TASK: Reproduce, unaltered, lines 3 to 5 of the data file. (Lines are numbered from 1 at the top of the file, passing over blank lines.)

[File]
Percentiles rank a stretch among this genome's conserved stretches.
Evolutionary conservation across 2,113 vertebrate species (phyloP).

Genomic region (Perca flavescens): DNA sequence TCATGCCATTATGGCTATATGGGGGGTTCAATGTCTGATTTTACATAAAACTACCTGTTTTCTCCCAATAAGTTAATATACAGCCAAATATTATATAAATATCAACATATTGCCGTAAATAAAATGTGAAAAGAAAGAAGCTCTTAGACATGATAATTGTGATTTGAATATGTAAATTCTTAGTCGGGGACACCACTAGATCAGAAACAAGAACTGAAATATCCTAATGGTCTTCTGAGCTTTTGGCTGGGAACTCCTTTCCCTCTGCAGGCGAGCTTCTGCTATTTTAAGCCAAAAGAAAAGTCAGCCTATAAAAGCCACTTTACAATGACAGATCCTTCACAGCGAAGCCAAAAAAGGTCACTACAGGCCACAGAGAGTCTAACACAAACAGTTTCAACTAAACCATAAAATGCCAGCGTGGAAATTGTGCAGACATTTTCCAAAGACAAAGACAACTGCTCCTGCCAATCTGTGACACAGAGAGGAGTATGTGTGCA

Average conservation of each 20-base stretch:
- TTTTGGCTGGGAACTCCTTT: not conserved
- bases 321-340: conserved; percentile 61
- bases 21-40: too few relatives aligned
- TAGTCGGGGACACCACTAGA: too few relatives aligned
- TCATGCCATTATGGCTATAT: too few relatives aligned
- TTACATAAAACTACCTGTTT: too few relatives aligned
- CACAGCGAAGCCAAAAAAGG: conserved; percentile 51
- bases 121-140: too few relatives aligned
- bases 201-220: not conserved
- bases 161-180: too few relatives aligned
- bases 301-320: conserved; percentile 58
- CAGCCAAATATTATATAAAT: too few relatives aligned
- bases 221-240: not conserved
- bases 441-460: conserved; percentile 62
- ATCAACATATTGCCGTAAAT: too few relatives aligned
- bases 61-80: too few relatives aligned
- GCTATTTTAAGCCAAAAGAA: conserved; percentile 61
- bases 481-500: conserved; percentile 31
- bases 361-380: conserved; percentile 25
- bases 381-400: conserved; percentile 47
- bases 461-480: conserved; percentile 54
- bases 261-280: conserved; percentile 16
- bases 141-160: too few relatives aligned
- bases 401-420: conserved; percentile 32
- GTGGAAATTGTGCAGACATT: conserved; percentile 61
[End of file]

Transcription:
Genomic region (Perca flavescens): DNA sequence TCATGCCATTATGGCTATATGGGGGGTTCAATGTCTGATTTTACATAAAACTACCTGTTTTCTCCCAATAAGTTAATATACAGCCAAATATTATATAAATATCAACATATTGCCGTAAATAAAATGTGAAAAGAAAGAAGCTCTTAGACATGATAATTGTGATTTGAATATGTAAATTCTTAGTCGGGGACACCACTAGATCAGAAACAAGAACTGAAATATCCTAATGGTCTTCTGAGCTTTTGGCTGGGAACTCCTTTCCCTCTGCAGGCGAGCTTCTGCTATTTTAAGCCAAAAGAAAAGTCAGCCTATAAAAGCCACTTTACAATGACAGATCCTTCACAGCGAAGCCAAAAAAGGTCACTACAGGCCACAGAGAGTCTAACACAAACAGTTTCAACTAAACCATAAAATGCCAGCGTGGAAATTGTGCAGACATTTTCCAAAGACAAAGACAACTGCTCCTGCCAATCTGTGACACAGAGAGGAGTATGTGTGCA

Average conservation of each 20-base stretch:
- TTTTGGCTGGGAACTCCTTT: not conserved